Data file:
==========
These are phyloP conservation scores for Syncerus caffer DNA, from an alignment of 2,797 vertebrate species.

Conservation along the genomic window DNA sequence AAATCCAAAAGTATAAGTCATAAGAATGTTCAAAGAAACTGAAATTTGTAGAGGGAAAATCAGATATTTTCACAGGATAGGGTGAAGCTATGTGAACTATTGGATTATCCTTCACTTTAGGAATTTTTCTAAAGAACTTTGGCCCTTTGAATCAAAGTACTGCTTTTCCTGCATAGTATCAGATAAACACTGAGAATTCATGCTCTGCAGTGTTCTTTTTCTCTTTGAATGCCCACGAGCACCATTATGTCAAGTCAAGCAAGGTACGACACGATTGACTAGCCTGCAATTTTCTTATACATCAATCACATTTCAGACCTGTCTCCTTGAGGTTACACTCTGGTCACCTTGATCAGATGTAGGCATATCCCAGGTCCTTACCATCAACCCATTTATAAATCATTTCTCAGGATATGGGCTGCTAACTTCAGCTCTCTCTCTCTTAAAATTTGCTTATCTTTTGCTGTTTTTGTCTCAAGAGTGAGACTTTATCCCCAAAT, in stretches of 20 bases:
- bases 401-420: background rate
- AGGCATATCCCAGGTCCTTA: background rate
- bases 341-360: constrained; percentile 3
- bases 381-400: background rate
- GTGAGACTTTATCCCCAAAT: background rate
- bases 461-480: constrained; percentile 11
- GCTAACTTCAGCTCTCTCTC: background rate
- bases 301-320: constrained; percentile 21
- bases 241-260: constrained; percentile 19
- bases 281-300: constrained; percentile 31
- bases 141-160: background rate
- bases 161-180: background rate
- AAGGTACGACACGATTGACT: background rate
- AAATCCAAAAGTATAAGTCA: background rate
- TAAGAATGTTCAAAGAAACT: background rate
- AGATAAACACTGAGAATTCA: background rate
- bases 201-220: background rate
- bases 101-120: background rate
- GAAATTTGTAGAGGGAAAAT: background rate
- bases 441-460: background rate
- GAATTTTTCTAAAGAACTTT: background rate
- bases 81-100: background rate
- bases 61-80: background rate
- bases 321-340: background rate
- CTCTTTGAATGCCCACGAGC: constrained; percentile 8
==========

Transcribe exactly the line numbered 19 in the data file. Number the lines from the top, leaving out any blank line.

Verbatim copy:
- bases 201-220: background rate